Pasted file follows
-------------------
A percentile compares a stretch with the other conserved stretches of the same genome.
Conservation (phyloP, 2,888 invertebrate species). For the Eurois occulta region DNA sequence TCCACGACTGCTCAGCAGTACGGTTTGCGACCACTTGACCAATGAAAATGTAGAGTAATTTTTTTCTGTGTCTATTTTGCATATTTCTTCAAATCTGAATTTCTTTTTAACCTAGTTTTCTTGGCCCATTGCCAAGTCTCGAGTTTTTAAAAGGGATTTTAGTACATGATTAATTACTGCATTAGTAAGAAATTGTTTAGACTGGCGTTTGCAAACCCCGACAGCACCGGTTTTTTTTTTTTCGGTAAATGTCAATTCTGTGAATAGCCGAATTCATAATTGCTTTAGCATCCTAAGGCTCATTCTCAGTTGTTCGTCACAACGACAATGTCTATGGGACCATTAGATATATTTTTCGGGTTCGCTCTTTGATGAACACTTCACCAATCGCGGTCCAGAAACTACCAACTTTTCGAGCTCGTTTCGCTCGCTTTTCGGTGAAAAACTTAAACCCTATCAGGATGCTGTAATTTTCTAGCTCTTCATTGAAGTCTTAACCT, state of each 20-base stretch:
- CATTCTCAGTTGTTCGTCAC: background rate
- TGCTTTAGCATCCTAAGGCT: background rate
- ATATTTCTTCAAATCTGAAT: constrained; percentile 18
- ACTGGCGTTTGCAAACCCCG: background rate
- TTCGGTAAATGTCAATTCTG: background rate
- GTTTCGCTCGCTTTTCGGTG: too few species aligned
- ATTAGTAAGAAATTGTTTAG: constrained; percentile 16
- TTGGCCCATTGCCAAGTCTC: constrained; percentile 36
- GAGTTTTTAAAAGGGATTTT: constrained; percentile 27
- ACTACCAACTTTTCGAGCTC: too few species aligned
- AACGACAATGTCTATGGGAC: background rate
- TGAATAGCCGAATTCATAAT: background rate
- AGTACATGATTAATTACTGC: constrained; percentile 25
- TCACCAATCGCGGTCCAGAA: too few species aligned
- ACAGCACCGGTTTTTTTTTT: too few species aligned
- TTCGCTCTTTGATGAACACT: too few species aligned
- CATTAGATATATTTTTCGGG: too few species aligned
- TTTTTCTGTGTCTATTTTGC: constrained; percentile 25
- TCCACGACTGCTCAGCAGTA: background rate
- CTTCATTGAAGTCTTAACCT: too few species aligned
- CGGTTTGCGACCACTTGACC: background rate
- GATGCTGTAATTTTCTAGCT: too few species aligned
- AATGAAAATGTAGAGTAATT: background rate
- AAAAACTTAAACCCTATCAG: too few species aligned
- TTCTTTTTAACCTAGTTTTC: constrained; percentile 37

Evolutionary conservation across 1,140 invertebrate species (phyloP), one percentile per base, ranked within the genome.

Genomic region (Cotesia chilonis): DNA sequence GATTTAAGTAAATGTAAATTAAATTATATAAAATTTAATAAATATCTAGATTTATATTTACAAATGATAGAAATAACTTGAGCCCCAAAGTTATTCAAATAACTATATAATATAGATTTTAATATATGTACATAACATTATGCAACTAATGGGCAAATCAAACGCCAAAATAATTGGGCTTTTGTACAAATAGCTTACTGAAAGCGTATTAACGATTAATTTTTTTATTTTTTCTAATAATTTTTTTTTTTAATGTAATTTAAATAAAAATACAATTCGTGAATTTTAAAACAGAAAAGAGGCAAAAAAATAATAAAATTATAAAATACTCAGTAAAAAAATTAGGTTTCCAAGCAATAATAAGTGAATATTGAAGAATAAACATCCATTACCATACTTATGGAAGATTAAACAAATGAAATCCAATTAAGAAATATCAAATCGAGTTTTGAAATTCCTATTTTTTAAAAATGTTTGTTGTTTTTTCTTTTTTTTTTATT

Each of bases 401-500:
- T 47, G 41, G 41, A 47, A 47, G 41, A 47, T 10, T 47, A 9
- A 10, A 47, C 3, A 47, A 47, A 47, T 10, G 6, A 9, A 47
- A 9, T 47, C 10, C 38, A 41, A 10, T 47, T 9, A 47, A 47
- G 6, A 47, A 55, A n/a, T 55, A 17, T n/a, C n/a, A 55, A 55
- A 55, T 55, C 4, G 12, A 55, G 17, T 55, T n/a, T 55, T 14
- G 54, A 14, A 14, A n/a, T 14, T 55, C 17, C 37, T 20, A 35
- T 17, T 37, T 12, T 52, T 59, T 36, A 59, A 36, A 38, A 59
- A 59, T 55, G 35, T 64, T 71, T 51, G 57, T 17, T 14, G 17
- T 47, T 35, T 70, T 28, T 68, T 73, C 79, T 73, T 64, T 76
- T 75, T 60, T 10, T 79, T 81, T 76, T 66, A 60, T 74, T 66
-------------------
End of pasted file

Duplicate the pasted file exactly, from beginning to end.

A percentile compares a stretch with the other conserved stretches of the same genome.
Conservation (phyloP, 2,888 invertebrate species). For the Eurois occulta region DNA sequence TCCACGACTGCTCAGCAGTACGGTTTGCGACCACTTGACCAATGAAAATGTAGAGTAATTTTTTTCTGTGTCTATTTTGCATATTTCTTCAAATCTGAATTTCTTTTTAACCTAGTTTTCTTGGCCCATTGCCAAGTCTCGAGTTTTTAAAAGGGATTTTAGTACATGATTAATTACTGCATTAGTAAGAAATTGTTTAGACTGGCGTTTGCAAACCCCGACAGCACCGGTTTTTTTTTTTTCGGTAAATGTCAATTCTGTGAATAGCCGAATTCATAATTGCTTTAGCATCCTAAGGCTCATTCTCAGTTGTTCGTCACAACGACAATGTCTATGGGACCATTAGATATATTTTTCGGGTTCGCTCTTTGATGAACACTTCACCAATCGCGGTCCAGAAACTACCAACTTTTCGAGCTCGTTTCGCTCGCTTTTCGGTGAAAAACTTAAACCCTATCAGGATGCTGTAATTTTCTAGCTCTTCATTGAAGTCTTAACCT, state of each 20-base stretch:
- CATTCTCAGTTGTTCGTCAC: background rate
- TGCTTTAGCATCCTAAGGCT: background rate
- ATATTTCTTCAAATCTGAAT: constrained; percentile 18
- ACTGGCGTTTGCAAACCCCG: background rate
- TTCGGTAAATGTCAATTCTG: background rate
- GTTTCGCTCGCTTTTCGGTG: too few species aligned
- ATTAGTAAGAAATTGTTTAG: constrained; percentile 16
- TTGGCCCATTGCCAAGTCTC: constrained; percentile 36
- GAGTTTTTAAAAGGGATTTT: constrained; percentile 27
- ACTACCAACTTTTCGAGCTC: too few species aligned
- AACGACAATGTCTATGGGAC: background rate
- TGAATAGCCGAATTCATAAT: background rate
- AGTACATGATTAATTACTGC: constrained; percentile 25
- TCACCAATCGCGGTCCAGAA: too few species aligned
- ACAGCACCGGTTTTTTTTTT: too few species aligned
- TTCGCTCTTTGATGAACACT: too few species aligned
- CATTAGATATATTTTTCGGG: too few species aligned
- TTTTTCTGTGTCTATTTTGC: constrained; percentile 25
- TCCACGACTGCTCAGCAGTA: background rate
- CTTCATTGAAGTCTTAACCT: too few species aligned
- CGGTTTGCGACCACTTGACC: background rate
- GATGCTGTAATTTTCTAGCT: too few species aligned
- AATGAAAATGTAGAGTAATT: background rate
- AAAAACTTAAACCCTATCAG: too few species aligned
- TTCTTTTTAACCTAGTTTTC: constrained; percentile 37

Evolutionary conservation across 1,140 invertebrate species (phyloP), one percentile per base, ranked within the genome.

Genomic region (Cotesia chilonis): DNA sequence GATTTAAGTAAATGTAAATTAAATTATATAAAATTTAATAAATATCTAGATTTATATTTACAAATGATAGAAATAACTTGAGCCCCAAAGTTATTCAAATAACTATATAATATAGATTTTAATATATGTACATAACATTATGCAACTAATGGGCAAATCAAACGCCAAAATAATTGGGCTTTTGTACAAATAGCTTACTGAAAGCGTATTAACGATTAATTTTTTTATTTTTTCTAATAATTTTTTTTTTTAATGTAATTTAAATAAAAATACAATTCGTGAATTTTAAAACAGAAAAGAGGCAAAAAAATAATAAAATTATAAAATACTCAGTAAAAAAATTAGGTTTCCAAGCAATAATAAGTGAATATTGAAGAATAAACATCCATTACCATACTTATGGAAGATTAAACAAATGAAATCCAATTAAGAAATATCAAATCGAGTTTTGAAATTCCTATTTTTTAAAAATGTTTGTTGTTTTTTCTTTTTTTTTTATT

Each of bases 401-500:
- T 47, G 41, G 41, A 47, A 47, G 41, A 47, T 10, T 47, A 9
- A 10, A 47, C 3, A 47, A 47, A 47, T 10, G 6, A 9, A 47
- A 9, T 47, C 10, C 38, A 41, A 10, T 47, T 9, A 47, A 47
- G 6, A 47, A 55, A n/a, T 55, A 17, T n/a, C n/a, A 55, A 55
- A 55, T 55, C 4, G 12, A 55, G 17, T 55, T n/a, T 55, T 14
- G 54, A 14, A 14, A n/a, T 14, T 55, C 17, C 37, T 20, A 35
- T 17, T 37, T 12, T 52, T 59, T 36, A 59, A 36, A 38, A 59
- A 59, T 55, G 35, T 64, T 71, T 51, G 57, T 17, T 14, G 17
- T 47, T 35, T 70, T 28, T 68, T 73, C 79, T 73, T 64, T 76
- T 75, T 60, T 10, T 79, T 81, T 76, T 66, A 60, T 74, T 66